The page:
What speeds can one expect with the new USB 3.0 PCI card?

by on October 29, 2010

Q: What speeds can one expect with the new USB 3.0 PCI card? What is the limiting factor in the speed?


7 Responses to “What speeds can one expect with the new USB 3.0 PCI card?”
  1.  

    First off, if you aren’t using any devices that actually support USB 3.0 you aren’t going to notice any kind of a difference.

    Second, I’m pretty sure they’re only making PCI-Express cards for this since old PCI can’t support the full bandwith of USB 3.0

    Assuming you get a 3.0 card, and some kind of device that supports USB 3.0, your speeds are going to be dependent on the device itself.

    Even with your standard USB 2.0 flash drive, you’ll find that the performance speeds of these sticks vary widely from one brand to the next.

    So if there is something you’re interesting in buying that supports USB 3.0 I suggest you find some reviews and performance benchmarks on the device first to see how it will perform.

     
  2.  

    Thanks for the reply.
    i am thinking about using an external hard drive to back up my pics and video. I have a lot of video. There are External HD’s out there with the newer 3g/s spec and one of them I found even comes with the USB 3.0 card. I did some research and it seems that atleast the ASUS card needs 4X PCI-E minimum to prevent bottleneck as the 1X PCI -E would cause under some conditions. This means Id have to give up my 16X PCI-E slot. No problem. Maybe there is a quicker way to save to backup all together. Im open for suggestions.

    Thanks, Ken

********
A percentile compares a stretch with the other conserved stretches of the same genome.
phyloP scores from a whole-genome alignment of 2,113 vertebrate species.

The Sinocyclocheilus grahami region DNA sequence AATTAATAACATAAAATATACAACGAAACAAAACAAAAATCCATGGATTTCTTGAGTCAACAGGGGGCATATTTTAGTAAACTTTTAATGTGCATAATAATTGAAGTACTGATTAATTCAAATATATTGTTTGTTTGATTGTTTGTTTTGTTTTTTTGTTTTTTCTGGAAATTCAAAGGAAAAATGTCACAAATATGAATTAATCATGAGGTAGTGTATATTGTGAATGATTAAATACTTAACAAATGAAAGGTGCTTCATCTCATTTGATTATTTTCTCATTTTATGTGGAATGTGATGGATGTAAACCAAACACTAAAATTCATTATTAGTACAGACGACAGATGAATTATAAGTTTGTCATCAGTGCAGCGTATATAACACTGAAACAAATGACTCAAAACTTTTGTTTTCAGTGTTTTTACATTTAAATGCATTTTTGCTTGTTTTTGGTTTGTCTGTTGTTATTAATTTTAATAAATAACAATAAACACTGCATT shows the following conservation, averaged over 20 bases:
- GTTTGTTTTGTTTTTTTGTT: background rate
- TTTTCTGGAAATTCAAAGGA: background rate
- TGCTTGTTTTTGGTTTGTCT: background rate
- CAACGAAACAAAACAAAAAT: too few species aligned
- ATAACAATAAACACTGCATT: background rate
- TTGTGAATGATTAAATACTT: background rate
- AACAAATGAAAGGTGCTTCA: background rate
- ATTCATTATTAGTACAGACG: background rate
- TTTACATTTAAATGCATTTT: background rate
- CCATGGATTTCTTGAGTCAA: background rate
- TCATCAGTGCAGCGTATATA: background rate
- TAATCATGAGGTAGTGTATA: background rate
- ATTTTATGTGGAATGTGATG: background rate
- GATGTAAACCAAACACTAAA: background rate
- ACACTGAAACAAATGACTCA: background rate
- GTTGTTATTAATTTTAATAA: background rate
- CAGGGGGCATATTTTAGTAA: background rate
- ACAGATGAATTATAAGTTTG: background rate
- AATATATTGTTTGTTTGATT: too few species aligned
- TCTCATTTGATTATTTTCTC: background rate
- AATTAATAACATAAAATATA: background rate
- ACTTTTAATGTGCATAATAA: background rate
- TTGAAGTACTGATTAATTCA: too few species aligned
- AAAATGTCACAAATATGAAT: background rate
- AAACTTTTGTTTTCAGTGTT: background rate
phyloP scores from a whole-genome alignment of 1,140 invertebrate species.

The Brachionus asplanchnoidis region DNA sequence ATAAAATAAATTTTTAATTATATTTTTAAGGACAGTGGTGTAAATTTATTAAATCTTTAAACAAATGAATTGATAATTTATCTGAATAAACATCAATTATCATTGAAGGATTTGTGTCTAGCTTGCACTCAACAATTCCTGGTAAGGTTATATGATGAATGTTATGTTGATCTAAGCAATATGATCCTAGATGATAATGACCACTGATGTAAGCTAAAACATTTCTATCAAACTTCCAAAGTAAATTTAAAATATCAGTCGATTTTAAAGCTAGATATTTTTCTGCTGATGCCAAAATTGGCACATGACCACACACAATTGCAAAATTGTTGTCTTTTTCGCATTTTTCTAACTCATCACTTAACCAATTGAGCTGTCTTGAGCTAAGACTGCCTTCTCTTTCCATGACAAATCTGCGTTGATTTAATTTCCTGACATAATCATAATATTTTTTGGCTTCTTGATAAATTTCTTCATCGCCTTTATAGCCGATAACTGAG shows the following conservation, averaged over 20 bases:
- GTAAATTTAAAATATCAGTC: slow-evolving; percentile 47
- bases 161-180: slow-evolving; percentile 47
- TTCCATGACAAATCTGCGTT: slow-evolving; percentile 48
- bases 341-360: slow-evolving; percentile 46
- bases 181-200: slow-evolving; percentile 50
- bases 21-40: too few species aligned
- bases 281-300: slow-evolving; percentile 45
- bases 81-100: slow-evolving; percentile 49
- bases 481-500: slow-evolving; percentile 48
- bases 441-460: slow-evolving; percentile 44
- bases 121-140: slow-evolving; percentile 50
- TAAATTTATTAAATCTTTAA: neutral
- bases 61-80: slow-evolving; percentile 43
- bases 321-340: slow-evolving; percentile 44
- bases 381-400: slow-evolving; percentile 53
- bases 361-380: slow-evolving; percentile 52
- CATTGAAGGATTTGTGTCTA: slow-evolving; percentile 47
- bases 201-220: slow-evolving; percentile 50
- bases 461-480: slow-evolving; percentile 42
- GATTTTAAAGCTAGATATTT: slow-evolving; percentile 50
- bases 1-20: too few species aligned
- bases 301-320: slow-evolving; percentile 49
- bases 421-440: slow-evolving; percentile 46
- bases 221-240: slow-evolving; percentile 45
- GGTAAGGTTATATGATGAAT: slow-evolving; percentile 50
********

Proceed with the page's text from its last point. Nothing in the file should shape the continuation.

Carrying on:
3.  

    The Western Digital MyBook 3.0 1TB or 2TB models are supposed to be pretty fast. See http://www.crunchgear.com/2010/02/01/review-western-digital-my-book-3-0/

    Generally for backups the focus is on space instead of speed. Though if you want your drive backups to go as fast as possible because you won’t be automating them overnight, this might be a good way to go.

    Just remember that moving your files to this (and not just making a copy) doesn’t count as a backup, this drive can break too. If anything it is more susceptible to breaking since it can fall off your desk.

    So just have a good backup strategy in place with whatever you do.

     
  4.  

    Thanks for the reply Mark
    I would be copying to my 2 machines not moving files only. I get what you say about the drive being delicate. I’m open to suggestions as I have not bought any hardware for this back up project.

     
  5.  

    If you’re looking for unified central storage for your home network, you might like something like a NAS (Network Addressed Storage) or for some more features a box running Windows Home Server: http://www.microsoft.com/windows/products/winfamily/windowshomeserver/default.mspx

    I currently use a windows home server to handle my automatic pc backups and to use as a shared storage area between computers. I have two harddrives in it that allows all data to be mirrored on both drives, so if one fails no data is lost.

    I still have the risk of the house burning down, so if you really want to safeguard your data even more you might want to use something like Mozy or some other on-line backup solution. The mozy software will also let you target your own local or remote backup device.

    Anyway, all food for thought. 🙂

     
  6.  

    Thx again Mark
    One machine at work and the other at home. I like the mirroring dual HD idea. My internet connection is super slow and any attempt to upgrade would be expensive as we are in a pocket between towns and would have to pay to run over 1.5 miles of cable. How reliable are solid state external HD’s?

     
  7.  

    Just as reliable as any other storage tech, though much more expensive per megabyte.

    If you want speed and storage space the Western Digital MyBook would probably be your best choice. See the reviews posted above for benchmarks.